The sidearm cast can be good because the bait travels perpendicular to the water, which makes it land gentler. If you’re fishing smaller fish who spook easily, landing gently in the water is important.
Sidearm Casting Pros:
- Easy to learn
- Lure lands gently in the water
- Less likely to get snagged on anything overhanging
Sidearm Casting Cons:
- Can be more difficult to aim for children
You will want to make sure you follow all the rules when going fishing, because if you end up in trouble, it could leave a bad impression on your kids.
Taking your child fishing for the first time is a great opportunity to instill good values into their impressionable young minds. If they learn good habits at an early age, they will be more likely to carry these on as they grow older.
Catch and Release
Teaching a child to catch and release without harming the fish can be an important lesson. There’s absolutely nothing wrong with keeping a fish to eat if the local regulations allow it. But in general, to help conserve the environment, most fish should be released unharmed after catching.
Cleaning Up the Environment
Another important lesson for children to learn when going fishing is to pick up after themselves when they are done fishing.
Around many lakes and rivers where you will fish, you may see signs of litter from lazy inconsiderate people. This can pose a threat to wildlife, and can also detract from the beauty of natural areas.
This is a good time to teach your child the importance of doing their part in cleaning up the environment.
How to Make Fishing More Enjoyable
Fishing is a great hobby that offers many health benefits. If you want your child to appreciate fishing and enjoy the activity the same way that you do, there are a few things that can help them enjoy the activity more.
Children can often have short attention spans. Spending 1-2 hours holding a fishing pole and staying focused on fishing the whole time is not a reality for most children. Take breaks every once in a while and explore the scenery. Let them wander off and play.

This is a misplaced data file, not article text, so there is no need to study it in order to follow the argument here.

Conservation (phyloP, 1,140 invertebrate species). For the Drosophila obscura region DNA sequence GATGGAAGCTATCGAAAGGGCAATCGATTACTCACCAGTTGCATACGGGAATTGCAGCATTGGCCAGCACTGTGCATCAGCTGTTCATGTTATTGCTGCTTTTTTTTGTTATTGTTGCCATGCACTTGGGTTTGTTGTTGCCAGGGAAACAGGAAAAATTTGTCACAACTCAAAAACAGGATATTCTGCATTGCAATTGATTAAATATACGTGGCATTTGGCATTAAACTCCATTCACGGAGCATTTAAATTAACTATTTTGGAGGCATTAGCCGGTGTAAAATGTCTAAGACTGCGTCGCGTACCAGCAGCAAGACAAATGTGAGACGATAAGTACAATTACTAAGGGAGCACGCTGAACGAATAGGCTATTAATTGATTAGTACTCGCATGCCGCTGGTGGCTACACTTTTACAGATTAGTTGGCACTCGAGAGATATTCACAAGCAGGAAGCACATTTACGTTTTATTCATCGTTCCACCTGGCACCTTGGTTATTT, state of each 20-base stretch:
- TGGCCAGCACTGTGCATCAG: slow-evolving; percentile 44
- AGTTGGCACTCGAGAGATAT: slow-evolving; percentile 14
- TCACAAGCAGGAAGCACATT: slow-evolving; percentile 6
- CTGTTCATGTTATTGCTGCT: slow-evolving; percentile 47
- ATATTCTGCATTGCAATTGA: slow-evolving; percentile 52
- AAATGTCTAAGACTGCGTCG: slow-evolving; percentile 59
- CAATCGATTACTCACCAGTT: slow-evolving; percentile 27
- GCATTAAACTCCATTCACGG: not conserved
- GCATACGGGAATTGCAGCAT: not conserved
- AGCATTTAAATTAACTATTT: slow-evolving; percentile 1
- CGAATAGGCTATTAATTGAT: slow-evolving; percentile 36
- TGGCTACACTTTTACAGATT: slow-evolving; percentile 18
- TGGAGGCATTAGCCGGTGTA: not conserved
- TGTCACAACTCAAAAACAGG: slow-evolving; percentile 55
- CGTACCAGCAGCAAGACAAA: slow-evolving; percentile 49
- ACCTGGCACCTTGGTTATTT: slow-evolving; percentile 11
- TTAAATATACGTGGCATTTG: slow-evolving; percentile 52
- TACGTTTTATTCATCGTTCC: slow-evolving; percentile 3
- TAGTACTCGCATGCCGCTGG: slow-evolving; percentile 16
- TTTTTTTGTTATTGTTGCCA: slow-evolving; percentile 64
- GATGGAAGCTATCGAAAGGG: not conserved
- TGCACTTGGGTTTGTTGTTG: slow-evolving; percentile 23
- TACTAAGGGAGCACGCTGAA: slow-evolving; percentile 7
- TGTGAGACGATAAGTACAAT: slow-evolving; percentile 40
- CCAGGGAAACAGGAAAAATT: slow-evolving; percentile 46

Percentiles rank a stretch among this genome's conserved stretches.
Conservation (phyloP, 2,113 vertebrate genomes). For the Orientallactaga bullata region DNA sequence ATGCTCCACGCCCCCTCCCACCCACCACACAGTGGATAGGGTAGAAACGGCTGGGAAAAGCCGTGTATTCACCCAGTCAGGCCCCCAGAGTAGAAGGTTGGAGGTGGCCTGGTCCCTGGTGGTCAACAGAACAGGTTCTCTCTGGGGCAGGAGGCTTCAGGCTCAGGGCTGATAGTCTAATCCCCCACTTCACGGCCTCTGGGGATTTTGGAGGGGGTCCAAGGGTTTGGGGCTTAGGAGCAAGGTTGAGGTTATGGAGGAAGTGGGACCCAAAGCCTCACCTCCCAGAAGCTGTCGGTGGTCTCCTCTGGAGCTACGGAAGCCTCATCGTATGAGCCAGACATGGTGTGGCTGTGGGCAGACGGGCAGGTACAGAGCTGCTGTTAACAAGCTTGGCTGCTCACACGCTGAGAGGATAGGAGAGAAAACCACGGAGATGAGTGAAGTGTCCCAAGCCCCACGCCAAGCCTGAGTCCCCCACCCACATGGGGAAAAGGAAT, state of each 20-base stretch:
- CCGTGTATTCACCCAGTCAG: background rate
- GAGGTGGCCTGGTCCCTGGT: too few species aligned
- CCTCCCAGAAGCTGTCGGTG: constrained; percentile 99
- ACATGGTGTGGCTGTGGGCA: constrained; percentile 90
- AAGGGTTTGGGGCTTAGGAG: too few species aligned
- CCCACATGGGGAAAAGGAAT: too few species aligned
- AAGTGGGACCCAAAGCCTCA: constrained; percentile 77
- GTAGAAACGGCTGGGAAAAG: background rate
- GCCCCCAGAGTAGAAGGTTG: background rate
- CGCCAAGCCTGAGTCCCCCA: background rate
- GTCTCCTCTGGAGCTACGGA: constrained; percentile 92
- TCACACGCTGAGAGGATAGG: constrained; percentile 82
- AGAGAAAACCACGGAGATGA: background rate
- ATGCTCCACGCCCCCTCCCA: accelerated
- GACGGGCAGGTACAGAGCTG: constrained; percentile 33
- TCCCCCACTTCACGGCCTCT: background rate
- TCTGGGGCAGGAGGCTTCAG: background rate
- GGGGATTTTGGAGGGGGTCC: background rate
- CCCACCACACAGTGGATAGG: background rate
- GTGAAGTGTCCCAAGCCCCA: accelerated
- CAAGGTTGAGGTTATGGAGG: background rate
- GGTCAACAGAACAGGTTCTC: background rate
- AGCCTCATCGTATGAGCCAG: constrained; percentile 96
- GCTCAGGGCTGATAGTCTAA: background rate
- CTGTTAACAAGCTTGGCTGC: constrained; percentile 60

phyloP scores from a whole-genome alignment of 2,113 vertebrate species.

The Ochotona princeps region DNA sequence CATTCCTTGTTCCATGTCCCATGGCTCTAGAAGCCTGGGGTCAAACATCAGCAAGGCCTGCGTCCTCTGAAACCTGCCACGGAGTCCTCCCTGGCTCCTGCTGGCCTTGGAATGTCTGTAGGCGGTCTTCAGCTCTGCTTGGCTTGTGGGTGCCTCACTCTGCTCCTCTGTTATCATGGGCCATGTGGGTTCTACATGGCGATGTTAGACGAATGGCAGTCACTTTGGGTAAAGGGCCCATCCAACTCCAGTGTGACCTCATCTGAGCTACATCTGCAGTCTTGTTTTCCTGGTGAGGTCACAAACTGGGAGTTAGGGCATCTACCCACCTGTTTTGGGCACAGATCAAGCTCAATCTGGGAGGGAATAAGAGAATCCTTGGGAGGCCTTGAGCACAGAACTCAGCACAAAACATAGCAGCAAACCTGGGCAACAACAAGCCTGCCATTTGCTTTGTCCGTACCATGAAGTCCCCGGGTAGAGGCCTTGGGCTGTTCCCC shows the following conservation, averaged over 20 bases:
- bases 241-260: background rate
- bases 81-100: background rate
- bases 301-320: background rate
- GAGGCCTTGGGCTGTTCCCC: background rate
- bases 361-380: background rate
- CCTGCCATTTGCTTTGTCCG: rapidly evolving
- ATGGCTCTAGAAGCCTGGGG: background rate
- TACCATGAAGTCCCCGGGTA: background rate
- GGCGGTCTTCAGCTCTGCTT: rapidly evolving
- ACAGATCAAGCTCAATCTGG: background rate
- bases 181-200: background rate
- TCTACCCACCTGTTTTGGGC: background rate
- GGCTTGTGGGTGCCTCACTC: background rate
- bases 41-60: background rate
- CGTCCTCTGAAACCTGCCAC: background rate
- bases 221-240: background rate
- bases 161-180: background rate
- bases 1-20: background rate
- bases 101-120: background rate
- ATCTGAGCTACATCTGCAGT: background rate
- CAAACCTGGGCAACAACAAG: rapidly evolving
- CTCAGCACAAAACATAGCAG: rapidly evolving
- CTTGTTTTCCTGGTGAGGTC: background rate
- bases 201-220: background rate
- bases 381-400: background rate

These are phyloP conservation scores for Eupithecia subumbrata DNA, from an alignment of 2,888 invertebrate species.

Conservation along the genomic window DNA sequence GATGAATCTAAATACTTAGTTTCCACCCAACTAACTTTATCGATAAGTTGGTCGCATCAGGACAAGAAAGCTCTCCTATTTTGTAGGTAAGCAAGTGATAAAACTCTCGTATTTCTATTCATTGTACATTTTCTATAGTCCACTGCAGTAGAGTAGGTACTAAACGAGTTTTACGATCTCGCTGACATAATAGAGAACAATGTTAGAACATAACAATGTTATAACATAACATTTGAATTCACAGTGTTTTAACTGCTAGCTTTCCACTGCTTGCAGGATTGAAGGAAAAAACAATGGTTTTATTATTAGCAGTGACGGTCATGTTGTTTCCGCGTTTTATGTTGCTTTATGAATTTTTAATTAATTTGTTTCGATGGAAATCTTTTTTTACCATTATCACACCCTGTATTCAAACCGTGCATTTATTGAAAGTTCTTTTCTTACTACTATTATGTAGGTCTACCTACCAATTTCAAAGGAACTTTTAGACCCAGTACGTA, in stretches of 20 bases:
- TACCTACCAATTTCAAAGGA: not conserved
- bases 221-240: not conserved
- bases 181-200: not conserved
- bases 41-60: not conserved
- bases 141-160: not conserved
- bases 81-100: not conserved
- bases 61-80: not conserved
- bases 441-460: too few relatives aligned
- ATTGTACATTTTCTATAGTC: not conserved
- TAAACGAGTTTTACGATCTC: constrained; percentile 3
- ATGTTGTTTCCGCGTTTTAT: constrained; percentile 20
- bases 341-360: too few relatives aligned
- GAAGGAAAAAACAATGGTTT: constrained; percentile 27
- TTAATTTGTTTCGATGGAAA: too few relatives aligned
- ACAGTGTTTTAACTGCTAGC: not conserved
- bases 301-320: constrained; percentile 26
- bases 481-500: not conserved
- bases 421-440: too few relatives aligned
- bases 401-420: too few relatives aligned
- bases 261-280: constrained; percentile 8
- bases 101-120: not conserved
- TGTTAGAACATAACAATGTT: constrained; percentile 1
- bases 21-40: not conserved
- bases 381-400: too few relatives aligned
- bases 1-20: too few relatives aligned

Even a short 10-15 minute break can help your kids recharge so they are ready to fish again.
Remember to stay calm and patient with your children. If you get upset with them on one of their first fishing trips, they will not be likely to enjoy future outings. You may have to deal with things like hooks getting snagged on branches and in weeds, lines being crossed and tangled, the fish yanking the pole out of your child’s hands and into the water.
These are all the realities of fishing with small children. It’s important to stay calm and patient even when things may be frustrating at times.
Make Things Easy
You may have to help your child catch their first fish to make things easier. You can cast and set the hook by yourself and then have your child reel it in. Or you can even reel it in and give them the rod to help them feel accomplished.
If they keep losing fish and don’t ever get any help, they could be frustrated, so you may have to help them to enjoy the day.
Make sure to bring water and snacks, especially if you’re going to be out for a long period of time. You may want to bring a full lunch and plan to have a picnic on your fishing day. Making sure your child is properly nourished and comfortable can go a long way to making things more enjoyable for them.
Setting up the perfect environment to take your kids fishing for the first time may seem like an overwhelming task, but it really isn’t that complicated if you break it down.
The key things to remember are:
- Taking appropriate safety precautions
- Fishing the right locations
- Targeting smaller, easier to catch fish
- Using simple gear
- Overhand or sidearm casting
- Following all fishing regulations
- Lastly, make sure everyone is having fun!